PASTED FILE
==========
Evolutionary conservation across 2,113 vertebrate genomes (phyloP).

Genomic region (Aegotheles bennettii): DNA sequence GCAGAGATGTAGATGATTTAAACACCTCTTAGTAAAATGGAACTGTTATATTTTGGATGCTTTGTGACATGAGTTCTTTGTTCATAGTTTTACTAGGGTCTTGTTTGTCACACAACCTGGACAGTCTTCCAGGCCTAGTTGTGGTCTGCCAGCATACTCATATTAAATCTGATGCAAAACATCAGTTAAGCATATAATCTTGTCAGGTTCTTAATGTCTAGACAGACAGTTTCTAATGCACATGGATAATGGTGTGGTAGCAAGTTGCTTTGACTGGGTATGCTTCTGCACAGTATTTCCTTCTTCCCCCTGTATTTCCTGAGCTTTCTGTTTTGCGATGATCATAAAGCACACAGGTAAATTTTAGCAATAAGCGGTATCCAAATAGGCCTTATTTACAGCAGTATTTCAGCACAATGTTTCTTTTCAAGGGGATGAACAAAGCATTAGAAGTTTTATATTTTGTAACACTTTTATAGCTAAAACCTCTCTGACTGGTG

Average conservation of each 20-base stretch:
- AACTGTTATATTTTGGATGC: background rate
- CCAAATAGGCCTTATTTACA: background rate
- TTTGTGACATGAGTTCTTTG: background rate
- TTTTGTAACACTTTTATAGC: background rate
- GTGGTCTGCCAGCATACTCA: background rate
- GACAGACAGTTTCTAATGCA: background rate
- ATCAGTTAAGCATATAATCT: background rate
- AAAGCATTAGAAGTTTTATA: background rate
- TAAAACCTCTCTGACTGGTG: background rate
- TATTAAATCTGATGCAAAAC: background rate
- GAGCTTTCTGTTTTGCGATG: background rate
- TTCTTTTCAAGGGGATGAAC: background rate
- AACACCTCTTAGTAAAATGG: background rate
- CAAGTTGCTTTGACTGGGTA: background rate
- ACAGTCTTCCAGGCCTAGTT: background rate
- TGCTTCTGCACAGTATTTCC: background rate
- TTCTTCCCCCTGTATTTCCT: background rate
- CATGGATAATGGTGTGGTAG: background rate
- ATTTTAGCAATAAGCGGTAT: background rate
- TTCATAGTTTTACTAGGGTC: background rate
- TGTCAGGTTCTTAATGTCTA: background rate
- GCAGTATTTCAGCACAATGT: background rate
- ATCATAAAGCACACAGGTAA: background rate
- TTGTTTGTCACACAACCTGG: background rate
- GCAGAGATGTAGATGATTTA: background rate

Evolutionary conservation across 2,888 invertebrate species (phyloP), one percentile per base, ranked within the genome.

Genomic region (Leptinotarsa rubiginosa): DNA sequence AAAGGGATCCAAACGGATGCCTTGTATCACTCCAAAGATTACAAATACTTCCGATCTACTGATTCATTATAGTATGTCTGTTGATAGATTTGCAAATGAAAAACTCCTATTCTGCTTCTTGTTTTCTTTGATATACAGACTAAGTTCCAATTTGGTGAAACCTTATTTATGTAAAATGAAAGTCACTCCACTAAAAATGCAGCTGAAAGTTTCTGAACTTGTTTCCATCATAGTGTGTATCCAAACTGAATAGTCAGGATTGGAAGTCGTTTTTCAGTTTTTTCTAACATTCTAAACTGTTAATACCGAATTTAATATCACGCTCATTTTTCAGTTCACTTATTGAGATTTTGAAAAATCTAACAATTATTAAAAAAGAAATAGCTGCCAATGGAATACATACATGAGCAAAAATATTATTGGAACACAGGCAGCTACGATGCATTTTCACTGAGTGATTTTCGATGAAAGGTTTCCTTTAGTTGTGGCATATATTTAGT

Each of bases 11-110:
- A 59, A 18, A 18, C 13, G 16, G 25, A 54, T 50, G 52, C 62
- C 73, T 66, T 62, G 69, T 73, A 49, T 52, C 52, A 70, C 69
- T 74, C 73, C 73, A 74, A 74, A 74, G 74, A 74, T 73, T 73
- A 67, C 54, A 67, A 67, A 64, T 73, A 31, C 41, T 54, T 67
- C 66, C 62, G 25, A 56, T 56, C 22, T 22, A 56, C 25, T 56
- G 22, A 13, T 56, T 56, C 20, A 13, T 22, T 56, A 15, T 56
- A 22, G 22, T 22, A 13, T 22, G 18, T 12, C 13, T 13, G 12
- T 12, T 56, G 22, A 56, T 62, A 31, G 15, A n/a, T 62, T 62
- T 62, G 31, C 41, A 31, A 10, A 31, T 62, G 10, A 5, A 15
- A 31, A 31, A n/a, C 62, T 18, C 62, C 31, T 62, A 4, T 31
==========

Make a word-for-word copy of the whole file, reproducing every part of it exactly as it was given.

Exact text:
Evolutionary conservation across 2,113 vertebrate genomes (phyloP).

Genomic region (Aegotheles bennettii): DNA sequence GCAGAGATGTAGATGATTTAAACACCTCTTAGTAAAATGGAACTGTTATATTTTGGATGCTTTGTGACATGAGTTCTTTGTTCATAGTTTTACTAGGGTCTTGTTTGTCACACAACCTGGACAGTCTTCCAGGCCTAGTTGTGGTCTGCCAGCATACTCATATTAAATCTGATGCAAAACATCAGTTAAGCATATAATCTTGTCAGGTTCTTAATGTCTAGACAGACAGTTTCTAATGCACATGGATAATGGTGTGGTAGCAAGTTGCTTTGACTGGGTATGCTTCTGCACAGTATTTCCTTCTTCCCCCTGTATTTCCTGAGCTTTCTGTTTTGCGATGATCATAAAGCACACAGGTAAATTTTAGCAATAAGCGGTATCCAAATAGGCCTTATTTACAGCAGTATTTCAGCACAATGTTTCTTTTCAAGGGGATGAACAAAGCATTAGAAGTTTTATATTTTGTAACACTTTTATAGCTAAAACCTCTCTGACTGGTG

Average conservation of each 20-base stretch:
- AACTGTTATATTTTGGATGC: background rate
- CCAAATAGGCCTTATTTACA: background rate
- TTTGTGACATGAGTTCTTTG: background rate
- TTTTGTAACACTTTTATAGC: background rate
- GTGGTCTGCCAGCATACTCA: background rate
- GACAGACAGTTTCTAATGCA: background rate
- ATCAGTTAAGCATATAATCT: background rate
- AAAGCATTAGAAGTTTTATA: background rate
- TAAAACCTCTCTGACTGGTG: background rate
- TATTAAATCTGATGCAAAAC: background rate
- GAGCTTTCTGTTTTGCGATG: background rate
- TTCTTTTCAAGGGGATGAAC: background rate
- AACACCTCTTAGTAAAATGG: background rate
- CAAGTTGCTTTGACTGGGTA: background rate
- ACAGTCTTCCAGGCCTAGTT: background rate
- TGCTTCTGCACAGTATTTCC: background rate
- TTCTTCCCCCTGTATTTCCT: background rate
- CATGGATAATGGTGTGGTAG: background rate
- ATTTTAGCAATAAGCGGTAT: background rate
- TTCATAGTTTTACTAGGGTC: background rate
- TGTCAGGTTCTTAATGTCTA: background rate
- GCAGTATTTCAGCACAATGT: background rate
- ATCATAAAGCACACAGGTAA: background rate
- TTGTTTGTCACACAACCTGG: background rate
- GCAGAGATGTAGATGATTTA: background rate

Evolutionary conservation across 2,888 invertebrate species (phyloP), one percentile per base, ranked within the genome.

Genomic region (Leptinotarsa rubiginosa): DNA sequence AAAGGGATCCAAACGGATGCCTTGTATCACTCCAAAGATTACAAATACTTCCGATCTACTGATTCATTATAGTATGTCTGTTGATAGATTTGCAAATGAAAAACTCCTATTCTGCTTCTTGTTTTCTTTGATATACAGACTAAGTTCCAATTTGGTGAAACCTTATTTATGTAAAATGAAAGTCACTCCACTAAAAATGCAGCTGAAAGTTTCTGAACTTGTTTCCATCATAGTGTGTATCCAAACTGAATAGTCAGGATTGGAAGTCGTTTTTCAGTTTTTTCTAACATTCTAAACTGTTAATACCGAATTTAATATCACGCTCATTTTTCAGTTCACTTATTGAGATTTTGAAAAATCTAACAATTATTAAAAAAGAAATAGCTGCCAATGGAATACATACATGAGCAAAAATATTATTGGAACACAGGCAGCTACGATGCATTTTCACTGAGTGATTTTCGATGAAAGGTTTCCTTTAGTTGTGGCATATATTTAGT

Each of bases 11-110:
- A 59, A 18, A 18, C 13, G 16, G 25, A 54, T 50, G 52, C 62
- C 73, T 66, T 62, G 69, T 73, A 49, T 52, C 52, A 70, C 69
- T 74, C 73, C 73, A 74, A 74, A 74, G 74, A 74, T 73, T 73
- A 67, C 54, A 67, A 67, A 64, T 73, A 31, C 41, T 54, T 67
- C 66, C 62, G 25, A 56, T 56, C 22, T 22, A 56, C 25, T 56
- G 22, A 13, T 56, T 56, C 20, A 13, T 22, T 56, A 15, T 56
- A 22, G 22, T 22, A 13, T 22, G 18, T 12, C 13, T 13, G 12
- T 12, T 56, G 22, A 56, T 62, A 31, G 15, A n/a, T 62, T 62
- T 62, G 31, C 41, A 31, A 10, A 31, T 62, G 10, A 5, A 15
- A 31, A 31, A n/a, C 62, T 18, C 62, C 31, T 62, A 4, T 31